Trajectory, the Cambridge company that owns the Classics Illustrated series, released the 123-comic series last week to the Apple iBookstore, with books for younger kids at $1.99 and those for older kids at $4.99.

The Classics Illustrated library of great novels in comics form — lifesavers for generations of kids running short on time to get through “The Last of the Mohicans” or “Jane Eyre” or who don’t like to read — date back to the 1940s. Now a new generation can read them on the high-resolution Retina displays of iPhones and iPads borrowed from their parents.

Trajectory, the Cambridge company that owns the Classics Illustrated series, released the 123-comic series last week to the Apple iBookstore, with books for younger kids at $1.99 and those for older kids at $4.99.

“The publishing industry is in complete turmoil right now, but it’s never more fun to enter into a new space than when there’s confusion and the pieces of the puzzle need to be put together again,” said Jim Bryant, Trajectory’s chief executive. The starting point was Stephen Huneck’s “Sally” series, about a black lab that has adventures, which took Trajectory to the top of Barnes & Noble’s e-book sales with “Sally Goes to the Beach.”

“We looked beyond ‘Sally’ at trying to identify an iconic series that would represent tools kids could use for learning or just entertainment,” Bryant said. Another goal presented itself as well: matching Amazon’s announcement in October of an exclusive partnership with DC Comics.

“We found a series that fill the shelves pretty quickly and had relevancy,” Bryant said, recalling how the idea of marketing the comics emerged during a caravan of Trajectory workers for a trip to the Vermont mountains. The epiphany came when another executive mentioned how he’d been helping his 80-year-old father move some items and found copies of the classic comics in a closet.

Tracking down the rights “took a fair amount of research,” Bryant said, and it’s easy to see why: Toronto’s Jack Lake Productions published the comics as recently as 2008, but a Chicago company called First Classics Inc. was boasting in August about buying the rights from California-based Frawley Corp. In short, ownership was a mess. Bryant said the rights holder was indeed in Toronto, and that negotiations took a couple of weeks — a fraction of the six months the company has spent building out the technological infrastructure for downloads of its books across the various services and sites.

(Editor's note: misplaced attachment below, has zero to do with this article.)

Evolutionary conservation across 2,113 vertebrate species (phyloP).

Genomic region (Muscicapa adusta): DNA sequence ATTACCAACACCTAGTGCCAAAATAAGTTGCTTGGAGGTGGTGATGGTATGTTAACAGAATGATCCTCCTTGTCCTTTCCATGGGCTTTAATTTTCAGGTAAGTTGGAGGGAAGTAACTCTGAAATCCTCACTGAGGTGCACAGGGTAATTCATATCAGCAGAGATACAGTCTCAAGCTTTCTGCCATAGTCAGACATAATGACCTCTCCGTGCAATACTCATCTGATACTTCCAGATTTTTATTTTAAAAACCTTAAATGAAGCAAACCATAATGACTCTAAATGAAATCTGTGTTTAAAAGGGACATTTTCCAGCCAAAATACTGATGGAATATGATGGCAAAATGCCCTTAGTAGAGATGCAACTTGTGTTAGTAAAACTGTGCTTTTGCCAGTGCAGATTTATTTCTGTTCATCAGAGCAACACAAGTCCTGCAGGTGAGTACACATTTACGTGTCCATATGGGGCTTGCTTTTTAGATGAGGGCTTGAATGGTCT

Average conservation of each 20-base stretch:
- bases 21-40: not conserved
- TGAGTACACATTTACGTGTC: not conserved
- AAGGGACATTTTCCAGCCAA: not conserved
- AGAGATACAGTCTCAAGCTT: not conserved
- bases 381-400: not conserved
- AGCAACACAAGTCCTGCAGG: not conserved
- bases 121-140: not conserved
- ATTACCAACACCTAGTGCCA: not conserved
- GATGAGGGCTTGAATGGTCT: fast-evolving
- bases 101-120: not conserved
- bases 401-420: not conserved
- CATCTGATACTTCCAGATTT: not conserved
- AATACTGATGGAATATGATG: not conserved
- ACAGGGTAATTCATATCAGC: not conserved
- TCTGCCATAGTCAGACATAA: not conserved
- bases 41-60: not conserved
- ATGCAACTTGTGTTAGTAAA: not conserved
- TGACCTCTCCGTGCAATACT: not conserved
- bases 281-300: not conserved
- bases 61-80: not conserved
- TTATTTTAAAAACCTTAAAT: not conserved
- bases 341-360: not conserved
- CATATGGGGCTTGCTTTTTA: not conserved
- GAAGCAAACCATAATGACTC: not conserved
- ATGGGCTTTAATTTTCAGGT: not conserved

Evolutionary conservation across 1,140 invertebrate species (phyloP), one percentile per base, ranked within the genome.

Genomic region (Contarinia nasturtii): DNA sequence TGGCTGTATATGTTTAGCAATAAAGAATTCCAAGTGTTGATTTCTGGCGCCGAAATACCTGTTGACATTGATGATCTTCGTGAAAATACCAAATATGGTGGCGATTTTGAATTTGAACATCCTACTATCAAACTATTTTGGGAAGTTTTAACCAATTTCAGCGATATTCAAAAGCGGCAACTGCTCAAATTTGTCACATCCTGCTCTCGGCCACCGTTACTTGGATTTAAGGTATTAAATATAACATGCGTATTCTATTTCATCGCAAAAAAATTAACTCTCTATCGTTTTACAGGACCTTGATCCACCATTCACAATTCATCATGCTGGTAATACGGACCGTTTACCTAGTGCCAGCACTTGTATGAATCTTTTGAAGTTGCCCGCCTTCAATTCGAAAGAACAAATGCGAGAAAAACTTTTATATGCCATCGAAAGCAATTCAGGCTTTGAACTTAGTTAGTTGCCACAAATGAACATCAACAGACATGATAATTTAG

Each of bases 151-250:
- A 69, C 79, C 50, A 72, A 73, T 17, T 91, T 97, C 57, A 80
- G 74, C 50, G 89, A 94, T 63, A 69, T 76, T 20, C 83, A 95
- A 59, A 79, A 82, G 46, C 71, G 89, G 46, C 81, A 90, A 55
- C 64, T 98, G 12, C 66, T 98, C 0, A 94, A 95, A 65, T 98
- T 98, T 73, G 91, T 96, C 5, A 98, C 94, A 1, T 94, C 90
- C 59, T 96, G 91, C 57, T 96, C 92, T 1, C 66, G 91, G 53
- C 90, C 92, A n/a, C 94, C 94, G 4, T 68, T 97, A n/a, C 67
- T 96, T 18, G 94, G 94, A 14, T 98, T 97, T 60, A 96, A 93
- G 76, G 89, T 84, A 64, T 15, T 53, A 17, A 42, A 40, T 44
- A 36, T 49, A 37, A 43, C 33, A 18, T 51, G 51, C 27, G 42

Now the need is to catch the attention of the kids who’ll read the comics on their parents’ iPhones or iPads and “the huge following of classic comics from older people who read them when they were young,” Bryant said.

Craig Gardner, manager of Harvard Square comic shop The Million Year Picnic, is a skeptic.

“They were the Cliff’s Notes of the day, a good way to read something without reading it. And they’re fun adaptations, they are — Heaven knows I read all the science fiction ones when I was 8 and 9,” Gardner said. “My own feeling about the app is that it doesn’t sound particularly exciting.  It’s a different world now than it was. I don’t know if kids will go and follow this.”

“The median age of comic book readers has gone from being middle school and high school to late high school and college and beyond. Kids really aren’t reading comics that much anymore, and I think this will necessarily get them back to reading comics,” Gardner said.

Trajectory is willing to bet they are. Especially as it’s standard parental practice to distract a child with a phone or tablet during a shopping trip or car ride, Bryant said: “Parents indeed are trying to educate their children, and [can do it by ] handing them their phone that will have an illustrated comic on it … for a child that can already read, the Classics Illustrated editions are perfect.”

It’s too early to tell the most popular titles from the Classics Illustrated digital bookshelf (some are already doing well via Barnes & Noble), but Bryant had some guesses.

“‘The War of the Worlds,’ ‘The Three Musketeers,’ ‘20,000 Leagues Under the Sea,’ these are all really iconic stories that are timeless,” Bryant said. “It’ll be fun to watch as we introduce these in new channels to see which titles are preferred in each.”

Trajectory , formed in October, has a staff of 12 publishing veterans based at 1 Broadway, Kendall Square.